Tchernichovsky sparks currency row
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Tchernichovsky sparks currency row

PM's brother-in-law calls for boycott of 50 shekel note featuring poet who intermarried; others less fazed

The front of the newly designed NIS 50 banknote (Photo credit: Courtesy)
The front of the newly designed NIS 50 banknote (Photo credit: Courtesy)

Several religious figures have criticized the Bank of Israel’s decision to feature renowned Hebrew poet Shaul Tchernichovsky on newly minted NIS 50 notes, citing his marriage to a Christian woman.

Dr. Hagai Ben-Artzi, brother of Prime Minister Benjamin Netanyahu’s wife Sara, said last week that the use of the Russian-born poet’s image on the bill was “an outrage.”

“Shaul Tchernichovsky has become a symbol of assimilation, of assimilation ideology,” he said, according to Israel National News. “It is inconceivable that such a person, as important a poet as he may be, should become a symbol in the state of Israel.”

Tchernichovsky was married to Russian-born Christian Melania Karlova, with whom he had a daughter, Isolda.

Ben-Artzi said he would refuse to use the new banknote, and said he hoped similar refusals by numerous other citizens would lead to its recall.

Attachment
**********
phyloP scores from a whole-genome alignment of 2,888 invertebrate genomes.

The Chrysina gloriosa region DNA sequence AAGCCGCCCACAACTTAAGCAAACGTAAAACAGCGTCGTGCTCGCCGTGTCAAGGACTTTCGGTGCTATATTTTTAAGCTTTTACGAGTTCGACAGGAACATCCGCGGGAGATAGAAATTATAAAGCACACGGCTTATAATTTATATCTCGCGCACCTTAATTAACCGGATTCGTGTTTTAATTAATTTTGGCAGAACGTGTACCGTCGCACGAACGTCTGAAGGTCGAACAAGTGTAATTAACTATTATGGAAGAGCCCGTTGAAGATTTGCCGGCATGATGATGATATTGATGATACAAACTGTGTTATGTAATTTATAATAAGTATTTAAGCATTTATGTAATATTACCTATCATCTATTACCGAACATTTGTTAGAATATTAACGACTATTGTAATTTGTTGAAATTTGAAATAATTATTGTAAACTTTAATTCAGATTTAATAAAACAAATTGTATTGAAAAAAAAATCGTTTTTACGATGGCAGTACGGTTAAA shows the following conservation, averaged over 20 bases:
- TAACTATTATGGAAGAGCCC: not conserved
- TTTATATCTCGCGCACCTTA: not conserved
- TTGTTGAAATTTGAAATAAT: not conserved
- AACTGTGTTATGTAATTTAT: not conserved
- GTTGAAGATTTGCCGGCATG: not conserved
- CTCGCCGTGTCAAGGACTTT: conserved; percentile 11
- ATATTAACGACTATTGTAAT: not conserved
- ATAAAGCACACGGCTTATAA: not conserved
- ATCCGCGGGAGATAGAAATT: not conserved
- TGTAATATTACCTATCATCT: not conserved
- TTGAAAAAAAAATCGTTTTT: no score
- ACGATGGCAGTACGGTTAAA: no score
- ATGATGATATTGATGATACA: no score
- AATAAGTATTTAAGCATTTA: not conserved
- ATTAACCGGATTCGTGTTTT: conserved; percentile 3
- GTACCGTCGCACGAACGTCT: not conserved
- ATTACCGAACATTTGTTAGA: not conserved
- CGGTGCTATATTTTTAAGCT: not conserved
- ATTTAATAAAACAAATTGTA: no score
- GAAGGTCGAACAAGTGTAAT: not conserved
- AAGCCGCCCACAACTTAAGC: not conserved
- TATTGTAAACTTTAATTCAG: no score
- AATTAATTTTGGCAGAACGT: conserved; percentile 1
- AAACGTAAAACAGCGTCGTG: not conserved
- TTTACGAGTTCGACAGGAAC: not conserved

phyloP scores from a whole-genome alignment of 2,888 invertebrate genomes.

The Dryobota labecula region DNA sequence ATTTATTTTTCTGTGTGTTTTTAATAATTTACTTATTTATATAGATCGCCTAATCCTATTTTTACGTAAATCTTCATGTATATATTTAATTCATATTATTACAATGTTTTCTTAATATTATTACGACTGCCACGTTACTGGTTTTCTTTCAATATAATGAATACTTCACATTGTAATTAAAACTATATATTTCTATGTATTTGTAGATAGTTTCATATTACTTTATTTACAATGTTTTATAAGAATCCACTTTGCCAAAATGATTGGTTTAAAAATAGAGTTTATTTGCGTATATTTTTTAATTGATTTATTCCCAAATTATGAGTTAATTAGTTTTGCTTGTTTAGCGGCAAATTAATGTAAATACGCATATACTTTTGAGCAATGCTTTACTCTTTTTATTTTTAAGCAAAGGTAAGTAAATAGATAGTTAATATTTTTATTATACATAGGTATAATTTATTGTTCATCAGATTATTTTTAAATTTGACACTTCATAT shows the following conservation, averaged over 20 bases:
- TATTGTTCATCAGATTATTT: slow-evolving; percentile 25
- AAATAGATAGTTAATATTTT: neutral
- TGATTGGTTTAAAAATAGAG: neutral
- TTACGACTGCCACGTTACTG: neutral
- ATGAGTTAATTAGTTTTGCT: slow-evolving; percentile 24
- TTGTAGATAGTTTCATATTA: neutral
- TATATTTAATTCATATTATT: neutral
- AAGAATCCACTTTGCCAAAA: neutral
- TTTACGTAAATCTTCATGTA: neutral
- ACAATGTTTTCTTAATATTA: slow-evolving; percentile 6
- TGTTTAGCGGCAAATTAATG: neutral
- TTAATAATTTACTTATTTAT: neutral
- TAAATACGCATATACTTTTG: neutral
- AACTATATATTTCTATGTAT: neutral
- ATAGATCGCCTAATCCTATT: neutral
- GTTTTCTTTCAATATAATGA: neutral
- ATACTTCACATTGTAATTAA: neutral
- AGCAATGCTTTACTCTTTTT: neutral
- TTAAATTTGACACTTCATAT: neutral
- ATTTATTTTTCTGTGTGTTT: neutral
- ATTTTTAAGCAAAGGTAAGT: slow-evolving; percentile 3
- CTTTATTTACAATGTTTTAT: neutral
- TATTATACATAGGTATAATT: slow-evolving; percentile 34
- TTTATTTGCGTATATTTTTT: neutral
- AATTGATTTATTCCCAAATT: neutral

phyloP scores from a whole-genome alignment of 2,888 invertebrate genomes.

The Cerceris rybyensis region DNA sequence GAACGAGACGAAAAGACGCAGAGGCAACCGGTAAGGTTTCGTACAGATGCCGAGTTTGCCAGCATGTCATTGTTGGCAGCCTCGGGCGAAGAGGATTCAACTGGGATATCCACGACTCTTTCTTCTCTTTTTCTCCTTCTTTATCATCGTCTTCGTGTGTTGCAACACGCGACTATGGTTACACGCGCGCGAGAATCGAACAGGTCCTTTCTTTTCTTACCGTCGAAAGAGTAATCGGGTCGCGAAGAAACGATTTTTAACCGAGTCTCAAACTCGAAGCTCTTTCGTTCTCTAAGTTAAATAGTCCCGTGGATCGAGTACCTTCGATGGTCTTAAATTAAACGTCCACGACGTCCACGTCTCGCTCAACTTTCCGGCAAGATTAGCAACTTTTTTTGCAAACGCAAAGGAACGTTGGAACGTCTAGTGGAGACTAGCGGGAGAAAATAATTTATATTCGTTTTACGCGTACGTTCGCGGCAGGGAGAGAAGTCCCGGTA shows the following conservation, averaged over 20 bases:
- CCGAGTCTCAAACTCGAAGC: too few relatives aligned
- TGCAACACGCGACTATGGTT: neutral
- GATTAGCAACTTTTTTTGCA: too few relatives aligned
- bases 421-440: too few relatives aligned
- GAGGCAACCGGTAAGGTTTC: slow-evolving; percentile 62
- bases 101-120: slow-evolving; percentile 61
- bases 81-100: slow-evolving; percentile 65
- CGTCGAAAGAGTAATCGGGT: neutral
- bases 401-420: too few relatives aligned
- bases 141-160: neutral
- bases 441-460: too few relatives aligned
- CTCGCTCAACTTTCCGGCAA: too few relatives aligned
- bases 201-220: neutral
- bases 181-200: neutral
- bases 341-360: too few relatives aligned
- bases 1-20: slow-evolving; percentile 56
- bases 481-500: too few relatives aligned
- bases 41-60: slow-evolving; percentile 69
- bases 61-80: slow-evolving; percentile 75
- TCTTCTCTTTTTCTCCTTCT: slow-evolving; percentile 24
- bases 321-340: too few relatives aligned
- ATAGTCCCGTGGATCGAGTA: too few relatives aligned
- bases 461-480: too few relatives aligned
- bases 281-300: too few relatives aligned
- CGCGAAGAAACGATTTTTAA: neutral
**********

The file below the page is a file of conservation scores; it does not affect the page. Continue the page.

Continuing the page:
Bentzi Gopstein, director of the controversial anti-assimilation group Lehava, told the ultra-Orthodox news website Kikar Hashabat that avoiding using the new notes was unrealistic.

“I could say (that) but no one would do it,” he said, though he too lamented the use of the poet. “We should learn who the real role models are,” he added.

Earlier in September, prominent Orthodox Rabbi Shlomo Aviner said Tchernichovsky’s portrait on an official bill of the Jewish state was “horribly grating.”

“Tchernichovsky was indeed an incredibly talented author and poet, and is tied to the people of Israel, but a terrible dishonor was deeply imprinted on his life, as he was married to a gentile woman, a very religious Christian,” Aviner, head of the Ateret Cohanim yeshiva in the Muslim Quarter of Jerusalem’s Old City, told the NRG news website., adding that it was unthinkable that an intermarried poet should be “glorified on the nation’s banknote.”

The new NIS 50 bill is only the first of a new series of banknotes which will debut in the coming months, and will be followed by NIS 200, NIS 100 and NIS 20 notes. Instead of politicians, the Bank of Israel decided to feature Israeli poets, choosing four — one for each of the notes — and all of them of Ashkenazi background.

Following the initial announcement, political leaders and advocate groups accused the Bank of racism for ignoring poets of Middle Eastern, or Sephardi, background.

The new NIS 200 bill will bear the image of Natan Alterman, the Polish-born playwright, poet and journalist. The new NIS 20 and NIS 100 bills, will depict Rachel Bluwstein Sela (known in Israel as just Rachel) and Leah Goldנerg, respectively.

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